The second loop was an out and back loop. Just before the turn-around, Guy Worthington caught up with us and we rode together for awhile. I decided Tanna needed to pee, so turned off the trail and attempted to get him to relax. No go, but that was enough time for Guy to get quite ahead of me and for a group of 3 riders to pass me.

Back at camp, Tanna pulsed down right away. This time, instead of going directly to the vets, I went back to the trailer and let Tanna eat a little while I took his saddle off and replaced it with a cooler. Back up to the vets where Dr. Kevin checked Tanna out. He asked me to trot Tanna out a second time. He thought he saw something, but it was likely just Tanna not picking his feet up and stumbling a little over the rough ground. He did mention the left hind hamstring was a bit tight. Everything else was a-ok.

Back to the trailer for the rest of our hold. Tanna ate and drank and seemed generally normal. Ten minutes before we were to leave, I saddled Tanna back up and checked him all over. His hamstring was no longer tight, but I found a swollen lump in his left front armpit in front of the girth. I put some green salve on the spot and headed out. I was 4 minutes late going out on our last 10 mile loop. We took off at a controlled canter.

We were descending the first short hill and I was in my own little world when David Monroe caught up with us and I let him go on. We played leap frog until the gravel. Tanna decided it was time to take off and trotted and cantered to the road crossing, leaving David and his horse. We crossed the road and headed down the trail for the last mile and a half. About 1/2 mile from the finish line, we caught up with and passed Dixie and her horse. Tanna never looked back and cantered energetically across the finish line just shy of 4 PM for a ride time of 6 hours 18 minutes.

After stopping at the timer for the last time, I took Tanna back to the trailer for some food and to clean him up before presenting him to the vet. He came through with great grades. He was still fairly energetic and was ready to go again. Which is the goal, after all. With the exception of the behavior issues during the first loop, I was quite pleased with my horse and his performance.

Thanks to Lois and Bob McAfee for putting on this ride. I really enjoy the trails. Bill is a very accommodating host. Drs. Mike Habel and Kevin Sloan were wonderful. Thanks to all the other volunteers. I had a great time. A very good end to our season.

Sunday, October 14, 2007

Serts @ Percy Warner

This morning, I took Serts out for a good ride at Percy Warner Park in Nashville, TN. I arrived early, around 7:45 AM, to find the place hopping. Apparently, there was a big horse show going on and I could hear the announcers already going. Wow. Fortunately, I was able to get parked in the gravel lot.

I unloaded Serts and proceeded to saddle him up in my Abetta endurance saddle that I normally use for Tanna. (Serts danced all around trying to see and talk to all the other horses!) My saddle appears to fit Serts as well. Last week at Yellowhammer, I purchased a new blue breast collar for him from Teddy of Running Bear. I used a halter/bridle combination (also from Running Bear).

Serts has an issue with throwing his head up and running too high-headed and hollow-backed. I don't like this posture, so instead of using a Little S hackamore, like with Tanna, I had Serts in a simple low port curb bit. He already knows the head down cue (pull and release the reins to get the horse to lower his head), but I needed something that would help him remember for longer. With a hack, Serts will bob his head instead of leaving it down. Once he learns to go with his back rounded instead of hollow, I hope to outfit him in a Little S hack.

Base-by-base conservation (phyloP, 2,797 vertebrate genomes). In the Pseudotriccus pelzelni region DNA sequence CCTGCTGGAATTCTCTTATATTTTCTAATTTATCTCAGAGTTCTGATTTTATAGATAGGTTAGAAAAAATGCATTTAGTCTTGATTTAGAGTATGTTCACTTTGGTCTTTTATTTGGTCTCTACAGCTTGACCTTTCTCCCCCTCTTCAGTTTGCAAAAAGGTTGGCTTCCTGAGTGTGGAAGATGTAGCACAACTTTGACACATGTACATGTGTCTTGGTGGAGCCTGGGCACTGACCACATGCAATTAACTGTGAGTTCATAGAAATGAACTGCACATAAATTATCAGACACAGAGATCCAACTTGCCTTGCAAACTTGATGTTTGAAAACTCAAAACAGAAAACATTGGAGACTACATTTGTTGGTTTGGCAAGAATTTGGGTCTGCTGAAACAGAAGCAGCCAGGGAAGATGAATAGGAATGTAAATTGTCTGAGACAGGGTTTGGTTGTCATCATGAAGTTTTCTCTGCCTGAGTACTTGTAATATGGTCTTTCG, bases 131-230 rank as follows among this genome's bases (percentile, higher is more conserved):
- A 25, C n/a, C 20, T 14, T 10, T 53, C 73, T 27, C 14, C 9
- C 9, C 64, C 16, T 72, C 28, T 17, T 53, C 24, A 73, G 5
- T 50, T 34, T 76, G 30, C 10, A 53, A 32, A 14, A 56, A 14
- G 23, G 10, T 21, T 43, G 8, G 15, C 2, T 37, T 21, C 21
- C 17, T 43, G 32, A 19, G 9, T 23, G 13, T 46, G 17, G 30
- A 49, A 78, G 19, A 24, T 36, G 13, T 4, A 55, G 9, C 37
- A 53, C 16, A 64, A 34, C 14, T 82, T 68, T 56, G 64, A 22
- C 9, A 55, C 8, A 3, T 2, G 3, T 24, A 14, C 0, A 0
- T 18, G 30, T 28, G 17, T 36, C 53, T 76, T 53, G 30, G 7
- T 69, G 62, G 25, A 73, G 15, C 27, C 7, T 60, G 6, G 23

We went a little over 12 miles over the trails, repeating some of the loop to get in all the miles. Serts did great. I adopted a trot for 7-8 minutes and walk for 2-3 pattern. It wasn't totally rigid, but a guideline to help keep him moving without neglecting some walking breaks. I also threw in a canter or two for variety. We also took an 8 minute (or so) break for me to have a pit stop and adjust Serts' tack a little. And when Daniel called while I was on trail, we walked for an additional 8 minutes or so.

Serts did an excellent job at going with a rounded back. I didn't ask him to lower his head too far, just not to have it up too high. I was very pleased and plan to keep him in this curb bit during his training period.

All in all, it was a very successful ride. We went just at 12.5 miles which is 1/2 of an LD ride at an overall average of 5.4 mph, which is also back of the pack speed. I have my eye on getting Serts in shape to do some LD (Limited Distance: 25 - 35 mile rides) rides next season if presented with the opportunity for such. He has great recoveries and seems to trot out (in hand; necessary for vet checks) better than Tanna. I just have to get his muscles in shape.

I'm having so much fun riding Serts, which is honestly a bit of a surprise to me. I attempted to ride him a few years ago, but we were always at odds somehow. But the last few rides with him this fall have been just lovely. Looks like the "old man" (at 18 years old) now has a new job.

Here is our ride over at MotionBased.com:

1000 AERC Endurance Miles!

Last week at the Alabama Yellowhammer Endurance ride, Tanna and I together reached over 1000 endurance miles in AERC-sanctioned events! His easyboot sores were were dried up and though I kept an eye on them throughout the Thursday 55 mile ride, he never took an off step and never had an issue with that. Whoo-hooo!

We are now qualified for the AERC National Championships to be held next October in Henryville, IN, the site of my favorite endurance ride, Chicken Chase. In the AERC, if you and your horse have 1000 miles of competition together, you are qualified to ride either the 50 or the 100 mile Championship ride. We are hoping to ride the 100 mile ride next year.